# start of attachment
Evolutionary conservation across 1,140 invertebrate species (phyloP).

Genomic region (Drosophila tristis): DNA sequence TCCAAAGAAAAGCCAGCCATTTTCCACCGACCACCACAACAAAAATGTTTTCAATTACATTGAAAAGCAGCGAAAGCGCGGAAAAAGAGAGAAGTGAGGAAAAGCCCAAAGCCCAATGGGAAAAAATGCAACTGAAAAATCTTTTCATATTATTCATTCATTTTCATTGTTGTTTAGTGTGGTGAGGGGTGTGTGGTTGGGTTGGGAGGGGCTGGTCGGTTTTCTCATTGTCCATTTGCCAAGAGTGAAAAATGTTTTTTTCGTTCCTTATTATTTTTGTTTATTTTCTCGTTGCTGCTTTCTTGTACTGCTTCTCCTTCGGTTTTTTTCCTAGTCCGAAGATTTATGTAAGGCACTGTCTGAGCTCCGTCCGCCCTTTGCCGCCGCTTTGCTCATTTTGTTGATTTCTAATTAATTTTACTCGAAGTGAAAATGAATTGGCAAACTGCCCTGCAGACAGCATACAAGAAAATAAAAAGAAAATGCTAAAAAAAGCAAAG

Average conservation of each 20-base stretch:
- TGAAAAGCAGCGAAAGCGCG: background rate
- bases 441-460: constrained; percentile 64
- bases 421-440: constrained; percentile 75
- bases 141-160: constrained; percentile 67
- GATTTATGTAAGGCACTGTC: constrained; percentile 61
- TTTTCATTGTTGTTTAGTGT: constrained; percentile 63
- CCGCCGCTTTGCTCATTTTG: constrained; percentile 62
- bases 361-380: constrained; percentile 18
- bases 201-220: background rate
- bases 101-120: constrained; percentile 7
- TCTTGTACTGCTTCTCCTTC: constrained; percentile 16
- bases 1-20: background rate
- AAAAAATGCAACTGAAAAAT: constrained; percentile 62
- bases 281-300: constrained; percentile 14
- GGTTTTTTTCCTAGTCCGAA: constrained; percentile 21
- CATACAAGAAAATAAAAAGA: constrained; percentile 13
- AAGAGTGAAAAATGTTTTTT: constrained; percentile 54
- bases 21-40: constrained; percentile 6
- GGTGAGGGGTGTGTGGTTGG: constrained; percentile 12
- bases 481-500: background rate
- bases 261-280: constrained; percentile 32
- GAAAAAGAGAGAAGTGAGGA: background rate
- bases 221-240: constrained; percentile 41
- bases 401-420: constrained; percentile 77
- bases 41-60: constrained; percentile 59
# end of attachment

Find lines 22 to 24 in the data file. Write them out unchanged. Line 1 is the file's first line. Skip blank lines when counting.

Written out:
- GGTGAGGGGTGTGTGGTTGG: constrained; percentile 12
- bases 481-500: background rate
- bases 261-280: constrained; percentile 32